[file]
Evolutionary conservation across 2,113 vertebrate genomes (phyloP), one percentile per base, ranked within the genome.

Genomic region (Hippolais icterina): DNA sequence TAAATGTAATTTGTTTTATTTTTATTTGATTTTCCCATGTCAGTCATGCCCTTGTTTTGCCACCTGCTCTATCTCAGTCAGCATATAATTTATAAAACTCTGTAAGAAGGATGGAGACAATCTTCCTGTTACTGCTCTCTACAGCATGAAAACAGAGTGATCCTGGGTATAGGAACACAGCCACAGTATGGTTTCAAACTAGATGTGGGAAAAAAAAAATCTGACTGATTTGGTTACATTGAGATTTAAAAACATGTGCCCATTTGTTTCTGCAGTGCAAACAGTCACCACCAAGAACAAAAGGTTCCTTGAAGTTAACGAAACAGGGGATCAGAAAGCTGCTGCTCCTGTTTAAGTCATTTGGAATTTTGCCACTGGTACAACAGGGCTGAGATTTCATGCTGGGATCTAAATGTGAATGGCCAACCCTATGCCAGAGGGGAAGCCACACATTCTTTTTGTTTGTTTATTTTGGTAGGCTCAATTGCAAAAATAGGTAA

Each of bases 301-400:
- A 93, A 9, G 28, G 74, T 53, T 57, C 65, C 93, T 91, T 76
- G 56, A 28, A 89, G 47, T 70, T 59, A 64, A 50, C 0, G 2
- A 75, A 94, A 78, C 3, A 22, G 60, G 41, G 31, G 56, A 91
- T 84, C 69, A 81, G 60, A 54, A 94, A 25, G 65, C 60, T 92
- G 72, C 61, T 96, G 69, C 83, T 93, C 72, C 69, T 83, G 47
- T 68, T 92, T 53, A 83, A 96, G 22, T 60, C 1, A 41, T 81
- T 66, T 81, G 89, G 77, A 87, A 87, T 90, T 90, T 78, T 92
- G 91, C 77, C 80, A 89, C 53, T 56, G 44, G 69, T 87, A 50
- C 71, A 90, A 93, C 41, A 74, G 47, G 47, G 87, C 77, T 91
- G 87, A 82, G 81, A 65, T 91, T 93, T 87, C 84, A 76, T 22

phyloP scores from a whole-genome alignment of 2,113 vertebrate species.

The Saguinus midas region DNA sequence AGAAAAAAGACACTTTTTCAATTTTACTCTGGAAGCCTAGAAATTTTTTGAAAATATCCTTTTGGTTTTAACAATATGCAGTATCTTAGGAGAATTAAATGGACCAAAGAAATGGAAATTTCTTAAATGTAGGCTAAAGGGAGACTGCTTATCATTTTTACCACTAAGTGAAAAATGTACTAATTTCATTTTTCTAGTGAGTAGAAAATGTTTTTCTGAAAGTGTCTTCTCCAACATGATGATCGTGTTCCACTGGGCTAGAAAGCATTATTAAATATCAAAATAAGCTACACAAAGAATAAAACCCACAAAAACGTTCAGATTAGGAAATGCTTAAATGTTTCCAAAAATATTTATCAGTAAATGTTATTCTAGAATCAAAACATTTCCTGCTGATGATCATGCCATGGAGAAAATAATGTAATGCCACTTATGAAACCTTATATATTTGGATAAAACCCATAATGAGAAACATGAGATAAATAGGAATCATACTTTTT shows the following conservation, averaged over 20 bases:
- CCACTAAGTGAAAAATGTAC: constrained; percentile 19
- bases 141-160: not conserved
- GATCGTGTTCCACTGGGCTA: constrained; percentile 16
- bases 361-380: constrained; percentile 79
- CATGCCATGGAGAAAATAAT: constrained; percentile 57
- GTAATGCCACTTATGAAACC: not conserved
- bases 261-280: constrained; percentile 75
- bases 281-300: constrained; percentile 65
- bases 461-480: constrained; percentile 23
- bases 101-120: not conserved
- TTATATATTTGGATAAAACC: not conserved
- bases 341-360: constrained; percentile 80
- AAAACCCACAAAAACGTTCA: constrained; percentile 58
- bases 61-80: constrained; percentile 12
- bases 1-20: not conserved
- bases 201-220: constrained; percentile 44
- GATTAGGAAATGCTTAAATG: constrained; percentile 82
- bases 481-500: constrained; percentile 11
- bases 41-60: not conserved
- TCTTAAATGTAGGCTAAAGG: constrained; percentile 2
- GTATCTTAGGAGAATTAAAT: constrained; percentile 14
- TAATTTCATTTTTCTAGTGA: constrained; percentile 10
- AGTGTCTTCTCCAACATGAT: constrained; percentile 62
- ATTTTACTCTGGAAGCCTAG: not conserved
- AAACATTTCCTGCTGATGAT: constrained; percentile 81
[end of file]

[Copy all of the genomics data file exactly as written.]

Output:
Evolutionary conservation across 2,113 vertebrate genomes (phyloP), one percentile per base, ranked within the genome.

Genomic region (Hippolais icterina): DNA sequence TAAATGTAATTTGTTTTATTTTTATTTGATTTTCCCATGTCAGTCATGCCCTTGTTTTGCCACCTGCTCTATCTCAGTCAGCATATAATTTATAAAACTCTGTAAGAAGGATGGAGACAATCTTCCTGTTACTGCTCTCTACAGCATGAAAACAGAGTGATCCTGGGTATAGGAACACAGCCACAGTATGGTTTCAAACTAGATGTGGGAAAAAAAAAATCTGACTGATTTGGTTACATTGAGATTTAAAAACATGTGCCCATTTGTTTCTGCAGTGCAAACAGTCACCACCAAGAACAAAAGGTTCCTTGAAGTTAACGAAACAGGGGATCAGAAAGCTGCTGCTCCTGTTTAAGTCATTTGGAATTTTGCCACTGGTACAACAGGGCTGAGATTTCATGCTGGGATCTAAATGTGAATGGCCAACCCTATGCCAGAGGGGAAGCCACACATTCTTTTTGTTTGTTTATTTTGGTAGGCTCAATTGCAAAAATAGGTAA

Each of bases 301-400:
- A 93, A 9, G 28, G 74, T 53, T 57, C 65, C 93, T 91, T 76
- G 56, A 28, A 89, G 47, T 70, T 59, A 64, A 50, C 0, G 2
- A 75, A 94, A 78, C 3, A 22, G 60, G 41, G 31, G 56, A 91
- T 84, C 69, A 81, G 60, A 54, A 94, A 25, G 65, C 60, T 92
- G 72, C 61, T 96, G 69, C 83, T 93, C 72, C 69, T 83, G 47
- T 68, T 92, T 53, A 83, A 96, G 22, T 60, C 1, A 41, T 81
- T 66, T 81, G 89, G 77, A 87, A 87, T 90, T 90, T 78, T 92
- G 91, C 77, C 80, A 89, C 53, T 56, G 44, G 69, T 87, A 50
- C 71, A 90, A 93, C 41, A 74, G 47, G 47, G 87, C 77, T 91
- G 87, A 82, G 81, A 65, T 91, T 93, T 87, C 84, A 76, T 22

phyloP scores from a whole-genome alignment of 2,113 vertebrate species.

The Saguinus midas region DNA sequence AGAAAAAAGACACTTTTTCAATTTTACTCTGGAAGCCTAGAAATTTTTTGAAAATATCCTTTTGGTTTTAACAATATGCAGTATCTTAGGAGAATTAAATGGACCAAAGAAATGGAAATTTCTTAAATGTAGGCTAAAGGGAGACTGCTTATCATTTTTACCACTAAGTGAAAAATGTACTAATTTCATTTTTCTAGTGAGTAGAAAATGTTTTTCTGAAAGTGTCTTCTCCAACATGATGATCGTGTTCCACTGGGCTAGAAAGCATTATTAAATATCAAAATAAGCTACACAAAGAATAAAACCCACAAAAACGTTCAGATTAGGAAATGCTTAAATGTTTCCAAAAATATTTATCAGTAAATGTTATTCTAGAATCAAAACATTTCCTGCTGATGATCATGCCATGGAGAAAATAATGTAATGCCACTTATGAAACCTTATATATTTGGATAAAACCCATAATGAGAAACATGAGATAAATAGGAATCATACTTTTT shows the following conservation, averaged over 20 bases:
- CCACTAAGTGAAAAATGTAC: constrained; percentile 19
- bases 141-160: not conserved
- GATCGTGTTCCACTGGGCTA: constrained; percentile 16
- bases 361-380: constrained; percentile 79
- CATGCCATGGAGAAAATAAT: constrained; percentile 57
- GTAATGCCACTTATGAAACC: not conserved
- bases 261-280: constrained; percentile 75
- bases 281-300: constrained; percentile 65
- bases 461-480: constrained; percentile 23
- bases 101-120: not conserved
- TTATATATTTGGATAAAACC: not conserved
- bases 341-360: constrained; percentile 80
- AAAACCCACAAAAACGTTCA: constrained; percentile 58
- bases 61-80: constrained; percentile 12
- bases 1-20: not conserved
- bases 201-220: constrained; percentile 44
- GATTAGGAAATGCTTAAATG: constrained; percentile 82
- bases 481-500: constrained; percentile 11
- bases 41-60: not conserved
- TCTTAAATGTAGGCTAAAGG: constrained; percentile 2
- GTATCTTAGGAGAATTAAAT: constrained; percentile 14
- TAATTTCATTTTTCTAGTGA: constrained; percentile 10
- AGTGTCTTCTCCAACATGAT: constrained; percentile 62
- ATTTTACTCTGGAAGCCTAG: not conserved
- AAACATTTCCTGCTGATGAT: constrained; percentile 81